Transient expression of IL-2 receptor precedes the differentiation of immature thymocytes.Nature. 1987 Sep 10-16; 329(6135):157-9.Nat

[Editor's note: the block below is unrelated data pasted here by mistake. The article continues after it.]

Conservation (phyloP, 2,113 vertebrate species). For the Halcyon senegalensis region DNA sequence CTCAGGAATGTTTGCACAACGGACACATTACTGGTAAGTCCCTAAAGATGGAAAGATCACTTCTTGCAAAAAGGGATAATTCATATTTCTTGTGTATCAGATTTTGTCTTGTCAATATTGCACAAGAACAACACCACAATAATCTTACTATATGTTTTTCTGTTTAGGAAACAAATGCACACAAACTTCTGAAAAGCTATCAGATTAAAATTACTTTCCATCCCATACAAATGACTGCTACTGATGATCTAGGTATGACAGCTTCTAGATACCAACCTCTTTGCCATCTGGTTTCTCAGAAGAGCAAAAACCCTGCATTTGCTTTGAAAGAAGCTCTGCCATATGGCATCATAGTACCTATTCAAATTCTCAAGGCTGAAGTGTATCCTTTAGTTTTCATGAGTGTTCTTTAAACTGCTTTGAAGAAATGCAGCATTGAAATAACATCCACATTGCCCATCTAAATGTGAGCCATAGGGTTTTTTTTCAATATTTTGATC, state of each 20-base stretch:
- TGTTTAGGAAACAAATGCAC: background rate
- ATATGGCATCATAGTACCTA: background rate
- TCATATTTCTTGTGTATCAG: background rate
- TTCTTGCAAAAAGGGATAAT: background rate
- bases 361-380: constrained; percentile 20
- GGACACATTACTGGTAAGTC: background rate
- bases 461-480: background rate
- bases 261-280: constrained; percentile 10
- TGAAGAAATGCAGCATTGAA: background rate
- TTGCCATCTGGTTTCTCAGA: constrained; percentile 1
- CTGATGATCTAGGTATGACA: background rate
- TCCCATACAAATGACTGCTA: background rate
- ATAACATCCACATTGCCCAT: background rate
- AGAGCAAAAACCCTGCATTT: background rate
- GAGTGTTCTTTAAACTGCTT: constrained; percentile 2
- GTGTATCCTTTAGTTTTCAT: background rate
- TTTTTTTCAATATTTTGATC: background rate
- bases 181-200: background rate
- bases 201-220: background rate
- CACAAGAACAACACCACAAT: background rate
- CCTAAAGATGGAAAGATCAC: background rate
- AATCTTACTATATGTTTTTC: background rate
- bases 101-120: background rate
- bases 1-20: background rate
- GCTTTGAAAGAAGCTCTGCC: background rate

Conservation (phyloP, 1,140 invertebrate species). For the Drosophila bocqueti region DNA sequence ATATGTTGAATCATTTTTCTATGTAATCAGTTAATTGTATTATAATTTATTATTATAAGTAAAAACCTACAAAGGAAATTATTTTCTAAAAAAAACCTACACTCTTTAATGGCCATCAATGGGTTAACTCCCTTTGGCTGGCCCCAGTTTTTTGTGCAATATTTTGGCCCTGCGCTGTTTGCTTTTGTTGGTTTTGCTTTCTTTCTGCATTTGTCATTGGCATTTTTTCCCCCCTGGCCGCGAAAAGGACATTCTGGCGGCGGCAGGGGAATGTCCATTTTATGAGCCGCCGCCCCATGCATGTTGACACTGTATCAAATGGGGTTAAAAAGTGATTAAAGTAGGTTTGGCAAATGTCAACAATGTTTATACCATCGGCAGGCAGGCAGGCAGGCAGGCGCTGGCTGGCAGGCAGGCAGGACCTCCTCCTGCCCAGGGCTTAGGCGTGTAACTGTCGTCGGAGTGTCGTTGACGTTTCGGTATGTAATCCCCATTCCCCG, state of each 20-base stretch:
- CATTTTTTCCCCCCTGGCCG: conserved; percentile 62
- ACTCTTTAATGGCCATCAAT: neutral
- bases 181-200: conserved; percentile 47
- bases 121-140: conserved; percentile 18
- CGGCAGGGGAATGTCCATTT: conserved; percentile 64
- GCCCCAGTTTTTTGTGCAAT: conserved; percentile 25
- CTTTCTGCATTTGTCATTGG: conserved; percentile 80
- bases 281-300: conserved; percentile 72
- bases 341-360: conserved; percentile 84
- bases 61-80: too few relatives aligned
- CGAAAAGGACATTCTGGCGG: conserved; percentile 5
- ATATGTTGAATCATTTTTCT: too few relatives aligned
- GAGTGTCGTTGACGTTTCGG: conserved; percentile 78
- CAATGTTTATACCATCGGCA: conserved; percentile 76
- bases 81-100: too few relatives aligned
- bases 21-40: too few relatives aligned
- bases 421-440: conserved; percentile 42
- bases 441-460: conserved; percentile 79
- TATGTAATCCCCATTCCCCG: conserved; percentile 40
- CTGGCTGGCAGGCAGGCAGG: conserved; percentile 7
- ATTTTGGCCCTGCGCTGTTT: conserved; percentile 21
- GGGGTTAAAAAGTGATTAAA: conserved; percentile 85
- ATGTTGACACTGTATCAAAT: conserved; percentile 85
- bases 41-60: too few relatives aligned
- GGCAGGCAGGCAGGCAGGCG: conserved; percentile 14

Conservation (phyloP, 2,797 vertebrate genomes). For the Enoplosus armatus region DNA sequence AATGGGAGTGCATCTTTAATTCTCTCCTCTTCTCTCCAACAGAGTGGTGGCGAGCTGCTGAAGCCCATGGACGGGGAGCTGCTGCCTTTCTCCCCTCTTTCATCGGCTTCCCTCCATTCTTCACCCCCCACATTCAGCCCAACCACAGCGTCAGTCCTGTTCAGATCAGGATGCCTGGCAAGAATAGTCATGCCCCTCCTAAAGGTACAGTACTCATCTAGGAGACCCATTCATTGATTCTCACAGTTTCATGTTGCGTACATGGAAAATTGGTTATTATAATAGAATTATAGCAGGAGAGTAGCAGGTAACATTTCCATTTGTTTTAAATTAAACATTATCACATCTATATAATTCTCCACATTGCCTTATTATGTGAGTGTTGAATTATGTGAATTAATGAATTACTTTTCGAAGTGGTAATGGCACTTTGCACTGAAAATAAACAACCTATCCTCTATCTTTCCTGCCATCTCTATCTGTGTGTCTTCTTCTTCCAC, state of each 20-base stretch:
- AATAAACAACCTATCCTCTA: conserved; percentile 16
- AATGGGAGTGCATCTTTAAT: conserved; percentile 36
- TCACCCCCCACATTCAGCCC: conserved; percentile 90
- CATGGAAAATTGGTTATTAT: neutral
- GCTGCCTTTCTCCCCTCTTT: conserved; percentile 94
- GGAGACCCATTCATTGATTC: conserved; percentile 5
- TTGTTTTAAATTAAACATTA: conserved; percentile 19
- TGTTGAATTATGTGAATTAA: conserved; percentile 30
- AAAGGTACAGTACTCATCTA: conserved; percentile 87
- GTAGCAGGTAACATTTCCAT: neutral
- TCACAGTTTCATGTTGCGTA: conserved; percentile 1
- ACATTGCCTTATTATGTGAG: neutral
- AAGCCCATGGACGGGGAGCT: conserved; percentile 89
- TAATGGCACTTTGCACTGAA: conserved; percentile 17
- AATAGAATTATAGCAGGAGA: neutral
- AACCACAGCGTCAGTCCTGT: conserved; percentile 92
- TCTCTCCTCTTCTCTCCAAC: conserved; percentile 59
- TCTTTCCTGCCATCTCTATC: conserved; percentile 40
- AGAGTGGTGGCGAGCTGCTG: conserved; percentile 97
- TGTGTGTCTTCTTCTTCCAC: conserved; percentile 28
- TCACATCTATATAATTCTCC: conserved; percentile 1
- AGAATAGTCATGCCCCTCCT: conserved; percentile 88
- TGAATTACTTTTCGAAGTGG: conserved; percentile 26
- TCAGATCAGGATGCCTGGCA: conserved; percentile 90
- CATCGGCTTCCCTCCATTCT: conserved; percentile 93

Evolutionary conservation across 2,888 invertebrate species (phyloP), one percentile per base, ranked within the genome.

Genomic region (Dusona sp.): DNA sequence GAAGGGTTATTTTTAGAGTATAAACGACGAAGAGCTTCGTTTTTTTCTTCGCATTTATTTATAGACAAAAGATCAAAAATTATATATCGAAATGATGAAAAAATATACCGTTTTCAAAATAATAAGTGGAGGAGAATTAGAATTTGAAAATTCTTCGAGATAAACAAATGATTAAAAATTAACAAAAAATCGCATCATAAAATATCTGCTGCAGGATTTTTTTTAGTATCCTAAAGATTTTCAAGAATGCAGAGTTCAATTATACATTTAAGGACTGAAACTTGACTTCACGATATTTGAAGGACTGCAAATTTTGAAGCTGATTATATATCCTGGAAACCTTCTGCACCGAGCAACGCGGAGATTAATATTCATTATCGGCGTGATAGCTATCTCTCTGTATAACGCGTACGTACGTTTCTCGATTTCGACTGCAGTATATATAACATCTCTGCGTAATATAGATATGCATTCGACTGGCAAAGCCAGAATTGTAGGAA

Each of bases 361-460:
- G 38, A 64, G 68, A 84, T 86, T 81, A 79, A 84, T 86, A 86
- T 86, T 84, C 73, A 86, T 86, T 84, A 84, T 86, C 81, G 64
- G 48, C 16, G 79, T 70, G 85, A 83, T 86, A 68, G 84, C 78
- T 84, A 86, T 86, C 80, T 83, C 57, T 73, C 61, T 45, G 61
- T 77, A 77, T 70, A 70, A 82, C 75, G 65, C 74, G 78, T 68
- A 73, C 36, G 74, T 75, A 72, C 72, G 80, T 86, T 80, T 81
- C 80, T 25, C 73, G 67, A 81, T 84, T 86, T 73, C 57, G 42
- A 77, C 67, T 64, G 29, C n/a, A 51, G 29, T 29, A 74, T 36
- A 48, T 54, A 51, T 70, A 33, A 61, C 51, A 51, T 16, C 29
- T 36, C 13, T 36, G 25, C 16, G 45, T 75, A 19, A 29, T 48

The growth of mature T lymphocytes after activation by antigen is regulated by the binding and endocytosis of interleukin-2 (IL-2). In the thymus, approximately 50% of adult thymocytes that carry neither the CD4 nor the CD8 antigen and day 14-15 fetal CD4-8- thymocytes express receptors for IL-2(IL-2R). The CD4-8- (double-negative) subpopulation of thymocytes contains the precursors of cells that can differentiate along an unknown pathway into thymocytes bearing either CD8 or CD4, with the characteristics of mature T lymphocytes. The basis for IL-2R expression by double-negative thymocytes is unclear as they appear to lack a functional T-cell receptor/CD3 complex through which activation of peripheral T cells is mediated. The argument for a role for IL-2 in thymocyte differentiation has also been complicated by conflicting reports on the inability or capability of double-negative thymocytes to respond to IL-2 in vitro. At present, both the nature of the stimuli within the thymic micro-environment which induce IL-2R expression and its relevance to thymocyte differentiation are not known. We show here that the IL-2R-bearing subset has a greater potential to differentiate into phenotypically mature T lymphocytes than do IL-2R-negative thymocytes. In addition, progeny of IL-2R-negative donor cells transiently express IL-2R in the thymuses of adoptive hosts before generating CD8 and/or CD4-positive thymocytes. These results identify the IL-2R-positive cells as a more differentiated double-negative thymocyte subset on the pathway to mature T lymphocytes.